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Thursday, August 20, 2009

New Muni Fare Gates will Make you Join Translink

With word that Muni (SFMTA) is going to install new fare gates next year, this means the end of the classic Muni fast pass.

SF Appeal and Streetsblog San Francisco reports that Muni did a demonstration of their new fare gate and separate ticketing machine for the press at the Van Ness station. As you may see in the video, the gate moves slowly, and they set it up so that you have to tag-out to leave the system (what the hell?).

As each article stressed, Translink based RFID cards will be the only way to access Muni Metro's subway stations. Two types of cards will be accepted at the gates: Translink cards (able to be used on various transit systems), and a "limited use" card issued by the new vending machines at every station which will more likely restrict people to use the cheap card on Muni vehicles only.


It's basic logic my dear Watson, once the first fare gates are installed at Forest Hill in the early part of next year, Muni is forced to have Translink in full-operation (including use in Cable Cars), and that means the magnetic striped fast pass must go away. Do they really expect station agents to buzz people in every time they flash their paper fast pass while the gates are being installed at all stations and slowly phase out the Translink card?

But for Muni, the elimination of paper passes will also have a setback for people with the scratch-off day passes (for the tourists), CityPass users with 7-day Muni access (another tourist gimmick), and disabled people with the monthly stickers. Muni station agents could "buzz" people into the Metro system, or replace all paper media with an RFID based media, in which the disabled cards already have an RFID antenna inside (Muni still sells stickers instead of trying to broker sales via Translink).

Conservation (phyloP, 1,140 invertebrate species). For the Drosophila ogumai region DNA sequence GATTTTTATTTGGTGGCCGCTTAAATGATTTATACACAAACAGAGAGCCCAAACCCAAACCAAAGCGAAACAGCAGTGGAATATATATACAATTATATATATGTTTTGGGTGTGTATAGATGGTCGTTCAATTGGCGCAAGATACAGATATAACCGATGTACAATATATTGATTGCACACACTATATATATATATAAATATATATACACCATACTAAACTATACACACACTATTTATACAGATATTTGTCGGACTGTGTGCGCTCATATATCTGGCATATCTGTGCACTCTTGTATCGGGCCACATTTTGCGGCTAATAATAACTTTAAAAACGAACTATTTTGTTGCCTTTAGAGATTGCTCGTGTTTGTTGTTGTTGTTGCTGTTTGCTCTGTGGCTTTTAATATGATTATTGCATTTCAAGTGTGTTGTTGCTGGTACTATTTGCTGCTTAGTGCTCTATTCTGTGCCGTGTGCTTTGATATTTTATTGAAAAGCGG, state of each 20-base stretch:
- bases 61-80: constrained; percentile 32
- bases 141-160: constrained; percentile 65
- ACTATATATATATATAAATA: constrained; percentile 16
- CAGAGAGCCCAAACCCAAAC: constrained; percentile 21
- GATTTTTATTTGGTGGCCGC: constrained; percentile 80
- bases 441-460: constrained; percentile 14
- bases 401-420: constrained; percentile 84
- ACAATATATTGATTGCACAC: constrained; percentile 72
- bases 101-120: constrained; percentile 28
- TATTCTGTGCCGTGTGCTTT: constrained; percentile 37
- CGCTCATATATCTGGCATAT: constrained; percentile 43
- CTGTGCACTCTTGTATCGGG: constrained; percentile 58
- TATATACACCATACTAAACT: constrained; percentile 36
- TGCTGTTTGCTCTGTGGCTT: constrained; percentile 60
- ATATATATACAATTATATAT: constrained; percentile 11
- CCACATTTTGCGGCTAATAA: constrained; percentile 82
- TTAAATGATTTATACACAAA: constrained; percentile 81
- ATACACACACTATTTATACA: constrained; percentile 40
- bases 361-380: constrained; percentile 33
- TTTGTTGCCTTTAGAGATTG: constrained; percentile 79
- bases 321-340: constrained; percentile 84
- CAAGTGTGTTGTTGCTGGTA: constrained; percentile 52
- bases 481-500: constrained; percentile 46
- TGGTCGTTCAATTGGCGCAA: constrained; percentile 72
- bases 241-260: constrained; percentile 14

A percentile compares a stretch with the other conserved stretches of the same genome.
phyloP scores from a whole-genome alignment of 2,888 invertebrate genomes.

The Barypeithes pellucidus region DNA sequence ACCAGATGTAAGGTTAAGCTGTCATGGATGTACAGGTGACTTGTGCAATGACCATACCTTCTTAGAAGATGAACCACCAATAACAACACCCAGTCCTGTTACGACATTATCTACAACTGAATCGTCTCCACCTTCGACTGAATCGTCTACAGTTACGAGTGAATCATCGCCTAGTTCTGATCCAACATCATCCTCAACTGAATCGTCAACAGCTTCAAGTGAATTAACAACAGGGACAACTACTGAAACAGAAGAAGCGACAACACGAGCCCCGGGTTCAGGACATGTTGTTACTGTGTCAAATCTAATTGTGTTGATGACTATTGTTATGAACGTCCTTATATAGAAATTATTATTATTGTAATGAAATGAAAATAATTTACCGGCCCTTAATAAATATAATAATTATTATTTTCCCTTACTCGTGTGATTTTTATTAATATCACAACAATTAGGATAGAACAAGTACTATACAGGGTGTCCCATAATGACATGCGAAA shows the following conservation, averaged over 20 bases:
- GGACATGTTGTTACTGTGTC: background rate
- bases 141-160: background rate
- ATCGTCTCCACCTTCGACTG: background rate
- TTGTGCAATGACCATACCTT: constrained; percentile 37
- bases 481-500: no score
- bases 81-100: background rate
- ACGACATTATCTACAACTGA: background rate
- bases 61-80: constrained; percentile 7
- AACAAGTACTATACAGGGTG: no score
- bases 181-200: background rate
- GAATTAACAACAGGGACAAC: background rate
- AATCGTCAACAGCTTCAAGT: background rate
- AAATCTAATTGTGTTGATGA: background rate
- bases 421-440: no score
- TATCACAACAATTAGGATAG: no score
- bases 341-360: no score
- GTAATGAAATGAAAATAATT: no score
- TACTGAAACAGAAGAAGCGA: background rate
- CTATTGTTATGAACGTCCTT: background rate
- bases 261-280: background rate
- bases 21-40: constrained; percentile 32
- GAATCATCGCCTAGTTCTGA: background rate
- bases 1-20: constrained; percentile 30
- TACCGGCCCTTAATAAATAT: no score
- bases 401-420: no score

On the other hand, upgrading the fare gates and demanding all paper media to be banned may actually eliminate station agent booths and staffing since the gates are entirely automated and requires less maintenance since there's no coin jams in the gates.

Take my advice folks, demand for Translink cards to replace the monthly fast pass will be very high and may run-out. This happened in Washington D.C. where the SmarTrip card was required to pay for parking (no more cash accepted) and they RAN OUT OF THE CARDS. Why not get yourself a card right now and don't mess with the mob? Many Walgreens locations will sell you the card for $5. If you sign-up as part of a trial program with Muni or Caltrain (via Translink.org), you can get a free card in the mail, and maybe free e-cash credit if you participate with Caltrain.


Here's a curious question for Muni, what happens to the "BART to Muni" transfer coupons for those who will pay cash at the Muni ticket vending machine? Will you issue a secret code number on the ticket to be valid for an hour and punched in at a keypad at the nearest Muni ticket machine for the 25 cent discount?

(Video from YouTube user: ATMK10001)


Michael Baehr said...

Requiring people to tag out means they can get rid of the fare inspectors at underground stations.

Those people would be much better used on the bus system anyway (where there are currently none), which would help move us towards rear-door boarding.

Akit said...

Tagging out is literally impossible. People will still pay cash at train fare boxes and at outdoor platforms where paper tickets are issued.

Mike said...

Tagging out will mean long lines to exit...it is not a good idea. Run it like NY - hard to get in without paying, relatively easy to get out. Almost impossible to change from one line to another after you've paid.

Anonymous said...

Disabled riders can purchase monthly passes for all MUNI vehicles except cable cars until Translink is installed on those vehicles. This means no more stickers.